Florida’s education future: More school choice and charter schools are likely in Florida’s education future after the election of Ron DeSantis as governor and his subsequent appointment of Richard Corcoran as education commissioner. Here’s a recap of the education policy discussions that have already taken place, and the concerns of critics. Gradebook.
Blaine Amendment: A Montana court’s decision to strike down a state tax credit scholarship program is expected to be appealed and could prompt the U.S. Supreme Court to step in and settle the issue of the Blaine Amendment, which prohibits the use of public funds for religious schools. Seventeen other states, including Florida, have tax credit scholarship programs. Step Up For Students, which hosts this blog, helps administer Florida’s. redefinED.
Drug testing ruled okay: A federal appeals court rules that the Palm Board County School Board’s policy of requiring drug tests for people who apply to become substitute teachers is not a violation of Fourth Amendment protections against unreasonable searches and seizures. News Service of Florida.
Personnel moves: The state’s incoming education commissioner, Richard Corcoran, has selected Alex Kelly as his chief of staff, according to reports. Kelly has been vice president of advocacy at the Foundation for Excellence in Education, or ExcelinEd. Politico Florida.
New school’s design: The renovated Lee Elementary School, which was severely damaged by a fire in September 2017 and has subsequently been renamed Tampa Heights Elementary School, will have a restored facade, technological upgrades that include smart science labs, a three-story addition and special learning corridors. Hillsborough County school officials released the plans this week. Tampa Bay Times.
New charter school: Officials of the Tallahassee Classical School say their new charter school on a 14-acre parcel in southeast Tallahassee is expected to be completed by January 2020. The school will open next fall in a temporary, undisclosed location. Tallahassee Democrat.
School health services: Members of the Bay County School Health Advisory Committee are developing a health plan for students in the school district, in collaboration with the district, the Florida Department of Health in Bay County and PanCare. WJHG.
More than a meal: Two Palm Beach County students sent home from school with four government-issued meal kits find that one of them contains matches and chemical-filled, just-add-water heating pouch. The kits are the same ones being distributed to people in the Florida Panhandle whose homes were damaged by Hurricane Michael. Palm Beach Post.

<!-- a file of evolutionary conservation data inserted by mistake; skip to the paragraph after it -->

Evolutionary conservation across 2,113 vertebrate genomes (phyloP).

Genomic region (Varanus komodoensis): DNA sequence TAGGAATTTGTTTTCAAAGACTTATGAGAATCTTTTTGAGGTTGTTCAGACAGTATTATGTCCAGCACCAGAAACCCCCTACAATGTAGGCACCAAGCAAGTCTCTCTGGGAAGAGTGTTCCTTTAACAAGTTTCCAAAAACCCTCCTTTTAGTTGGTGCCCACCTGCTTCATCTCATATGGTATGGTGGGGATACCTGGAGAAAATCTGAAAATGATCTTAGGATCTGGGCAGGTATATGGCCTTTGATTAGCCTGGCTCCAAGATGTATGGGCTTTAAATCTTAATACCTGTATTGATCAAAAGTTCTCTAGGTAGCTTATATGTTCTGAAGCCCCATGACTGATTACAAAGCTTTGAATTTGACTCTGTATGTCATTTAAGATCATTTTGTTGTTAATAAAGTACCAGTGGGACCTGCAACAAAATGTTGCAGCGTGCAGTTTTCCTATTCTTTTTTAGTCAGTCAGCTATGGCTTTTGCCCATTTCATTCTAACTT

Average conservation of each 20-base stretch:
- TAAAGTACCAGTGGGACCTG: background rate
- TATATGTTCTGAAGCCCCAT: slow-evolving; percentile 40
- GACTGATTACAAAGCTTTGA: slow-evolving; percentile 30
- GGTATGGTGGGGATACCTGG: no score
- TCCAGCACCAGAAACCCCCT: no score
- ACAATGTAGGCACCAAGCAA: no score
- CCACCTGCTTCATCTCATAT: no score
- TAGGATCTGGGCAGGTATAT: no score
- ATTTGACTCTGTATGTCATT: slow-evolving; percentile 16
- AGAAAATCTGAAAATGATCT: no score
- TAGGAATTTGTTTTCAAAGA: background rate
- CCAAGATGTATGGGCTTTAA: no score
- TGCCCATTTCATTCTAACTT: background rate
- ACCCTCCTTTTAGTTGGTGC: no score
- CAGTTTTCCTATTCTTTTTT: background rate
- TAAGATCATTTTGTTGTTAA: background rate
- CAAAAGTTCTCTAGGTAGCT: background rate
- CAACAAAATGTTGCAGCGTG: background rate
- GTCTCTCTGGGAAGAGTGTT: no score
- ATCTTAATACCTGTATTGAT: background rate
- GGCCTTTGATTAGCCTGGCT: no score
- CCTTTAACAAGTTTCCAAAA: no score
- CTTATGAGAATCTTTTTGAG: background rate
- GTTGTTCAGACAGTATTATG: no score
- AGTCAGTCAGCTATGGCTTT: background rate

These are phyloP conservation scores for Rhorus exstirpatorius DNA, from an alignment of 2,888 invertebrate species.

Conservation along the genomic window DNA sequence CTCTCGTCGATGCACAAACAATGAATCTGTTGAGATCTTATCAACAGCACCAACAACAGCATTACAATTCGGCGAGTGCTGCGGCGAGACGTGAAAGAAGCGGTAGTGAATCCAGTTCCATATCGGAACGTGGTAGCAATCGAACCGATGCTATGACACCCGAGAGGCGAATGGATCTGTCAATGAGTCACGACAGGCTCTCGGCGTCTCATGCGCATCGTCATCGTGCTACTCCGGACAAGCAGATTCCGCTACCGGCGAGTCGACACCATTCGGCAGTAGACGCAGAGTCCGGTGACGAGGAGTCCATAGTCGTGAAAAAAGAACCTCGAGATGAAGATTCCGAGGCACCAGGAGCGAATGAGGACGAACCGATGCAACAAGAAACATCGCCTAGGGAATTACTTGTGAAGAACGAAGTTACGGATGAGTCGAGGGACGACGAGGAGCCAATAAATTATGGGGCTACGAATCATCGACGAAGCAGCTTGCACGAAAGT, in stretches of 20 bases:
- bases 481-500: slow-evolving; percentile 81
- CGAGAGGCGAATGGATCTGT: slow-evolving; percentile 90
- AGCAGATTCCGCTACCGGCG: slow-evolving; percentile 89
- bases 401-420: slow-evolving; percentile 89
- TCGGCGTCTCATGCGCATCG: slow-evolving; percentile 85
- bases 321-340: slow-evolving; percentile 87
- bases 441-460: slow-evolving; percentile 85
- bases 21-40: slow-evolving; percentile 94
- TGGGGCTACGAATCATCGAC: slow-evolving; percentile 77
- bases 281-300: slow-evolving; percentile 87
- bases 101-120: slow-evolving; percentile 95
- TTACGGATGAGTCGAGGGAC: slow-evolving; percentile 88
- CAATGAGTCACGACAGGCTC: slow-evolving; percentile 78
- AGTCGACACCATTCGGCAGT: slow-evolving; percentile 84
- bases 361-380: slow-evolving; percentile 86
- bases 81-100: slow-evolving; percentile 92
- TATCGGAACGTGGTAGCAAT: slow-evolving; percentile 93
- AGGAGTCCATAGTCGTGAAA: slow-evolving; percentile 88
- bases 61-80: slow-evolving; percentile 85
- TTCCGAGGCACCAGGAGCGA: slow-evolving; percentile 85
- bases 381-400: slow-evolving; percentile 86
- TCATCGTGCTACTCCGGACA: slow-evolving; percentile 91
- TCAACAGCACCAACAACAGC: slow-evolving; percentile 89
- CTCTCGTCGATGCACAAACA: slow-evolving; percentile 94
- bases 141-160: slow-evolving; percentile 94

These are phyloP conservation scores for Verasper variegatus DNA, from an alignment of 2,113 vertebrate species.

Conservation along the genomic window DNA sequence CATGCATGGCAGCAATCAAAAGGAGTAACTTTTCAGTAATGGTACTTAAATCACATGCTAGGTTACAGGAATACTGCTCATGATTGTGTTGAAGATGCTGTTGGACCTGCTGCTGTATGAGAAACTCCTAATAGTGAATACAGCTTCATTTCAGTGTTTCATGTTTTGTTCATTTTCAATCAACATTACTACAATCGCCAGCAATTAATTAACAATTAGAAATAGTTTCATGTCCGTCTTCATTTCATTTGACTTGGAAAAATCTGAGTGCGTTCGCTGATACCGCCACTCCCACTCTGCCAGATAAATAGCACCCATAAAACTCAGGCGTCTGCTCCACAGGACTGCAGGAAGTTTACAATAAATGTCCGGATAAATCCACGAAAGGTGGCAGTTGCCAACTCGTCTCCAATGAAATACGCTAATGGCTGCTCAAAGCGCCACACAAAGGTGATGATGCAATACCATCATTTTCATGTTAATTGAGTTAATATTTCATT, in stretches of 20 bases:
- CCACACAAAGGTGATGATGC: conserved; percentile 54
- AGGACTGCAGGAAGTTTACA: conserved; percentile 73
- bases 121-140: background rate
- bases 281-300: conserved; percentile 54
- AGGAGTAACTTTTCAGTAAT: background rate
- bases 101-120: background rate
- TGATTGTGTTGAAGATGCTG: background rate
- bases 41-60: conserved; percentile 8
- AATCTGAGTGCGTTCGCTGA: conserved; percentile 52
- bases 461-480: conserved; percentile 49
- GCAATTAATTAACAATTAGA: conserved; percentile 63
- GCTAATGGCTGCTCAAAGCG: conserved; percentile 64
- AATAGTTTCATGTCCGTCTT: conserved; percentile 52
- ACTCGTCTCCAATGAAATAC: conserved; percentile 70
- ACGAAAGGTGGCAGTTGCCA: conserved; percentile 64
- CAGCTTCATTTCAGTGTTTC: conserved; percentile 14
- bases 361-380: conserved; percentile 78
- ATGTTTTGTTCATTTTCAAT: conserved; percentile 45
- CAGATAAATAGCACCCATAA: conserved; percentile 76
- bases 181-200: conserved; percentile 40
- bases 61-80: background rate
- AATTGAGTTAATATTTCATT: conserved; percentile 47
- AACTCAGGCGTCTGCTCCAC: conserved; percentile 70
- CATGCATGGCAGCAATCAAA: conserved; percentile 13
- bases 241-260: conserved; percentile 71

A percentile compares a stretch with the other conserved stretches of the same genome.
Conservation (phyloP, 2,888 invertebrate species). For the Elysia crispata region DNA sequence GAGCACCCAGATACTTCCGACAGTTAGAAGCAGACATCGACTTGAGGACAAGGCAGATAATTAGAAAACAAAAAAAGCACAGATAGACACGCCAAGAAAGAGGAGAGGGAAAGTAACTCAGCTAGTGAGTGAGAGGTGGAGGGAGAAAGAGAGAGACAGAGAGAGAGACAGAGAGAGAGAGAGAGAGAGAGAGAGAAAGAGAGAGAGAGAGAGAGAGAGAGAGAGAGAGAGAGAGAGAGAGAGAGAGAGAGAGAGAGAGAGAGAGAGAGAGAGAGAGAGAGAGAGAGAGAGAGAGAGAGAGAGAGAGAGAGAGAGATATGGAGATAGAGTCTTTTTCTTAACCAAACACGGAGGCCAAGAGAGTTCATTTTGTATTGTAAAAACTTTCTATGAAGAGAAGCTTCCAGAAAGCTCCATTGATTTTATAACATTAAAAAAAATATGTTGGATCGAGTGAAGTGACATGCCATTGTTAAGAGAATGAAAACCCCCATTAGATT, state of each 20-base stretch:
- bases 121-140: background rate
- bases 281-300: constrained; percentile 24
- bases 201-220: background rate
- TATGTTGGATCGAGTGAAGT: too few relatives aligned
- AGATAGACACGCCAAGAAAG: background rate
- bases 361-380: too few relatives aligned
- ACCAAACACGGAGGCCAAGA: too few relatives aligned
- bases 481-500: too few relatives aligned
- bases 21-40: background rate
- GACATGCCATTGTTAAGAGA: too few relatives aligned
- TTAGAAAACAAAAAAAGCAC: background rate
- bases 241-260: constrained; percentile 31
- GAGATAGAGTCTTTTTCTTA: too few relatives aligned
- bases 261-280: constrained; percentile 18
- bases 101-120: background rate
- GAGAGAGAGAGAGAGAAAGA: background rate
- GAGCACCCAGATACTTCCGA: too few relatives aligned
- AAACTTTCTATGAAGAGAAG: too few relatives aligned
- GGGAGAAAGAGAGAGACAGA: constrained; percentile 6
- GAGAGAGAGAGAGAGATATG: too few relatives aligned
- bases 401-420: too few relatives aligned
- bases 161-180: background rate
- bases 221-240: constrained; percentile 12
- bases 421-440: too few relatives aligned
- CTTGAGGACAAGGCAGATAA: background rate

Teacher arrested: A Hillsborough County business technology teacher and football coach is arrested and charged with soliciting or engaging in sex with a student. Deputies say Melvin Jenkins, 35, inappropriately touched and solicited a student in class at Spoto High School in Riverview. Tampa Bay Times.
Student arrested: An 18-year-old student at the Henry D. Perry Education Center in Miramar is arrested and accused of making threats against the school on the social media platform Snapchat. WPLG. Miami Herald. Sun Sentinel.
Opinions on schools: Parents should be leading the movement toward school choice. Virginia Walden Ford, redefinED. The appointment of Richard Corcoran as education commissioner smacks of political patronage. If that’s the way Florida is headed, why not return to the pre-2002 days of elected education commissioners? They at least were accountable to voters. TCPalm. If parents really want the best schools for their children, they must be educated consumers who ask questions — and get answers corroborated independently. TCPalm. It’s gratifying to know graduation rates are on the rise. But the truth is, the improvement occurred in spite of Gov. Rick Scott, rather than because of him. St. Augustine Record. The sciences that form the foundation for engineering, meteorology and similar disciplines continued to decline in Florida’s public high schools during the 2017-18 school year. Paul Cottle, Bridge to Tomorrow.
Student enrichment: A satellite designed and build by students from the Weiss School in Palm Beach Gardens is launched into space. The 2.2-pound satellite is carrying extremophile bacteria, and the experiment is to see if the bacteria can survive in space. The satellite was launched from the SpaceX Falcon 9 rocket that went up Dec. 3 from Vandenberg Air Force Base in California. Palm Beach Post. Fourteen schools in Escambia County, seven in Santa Rosa, four in Bay and two in Okaloosa are chosen as Five Star Schools by the Florida Department of Education for incorporating family and community members into the schools. WEAR. Panama City News Herald.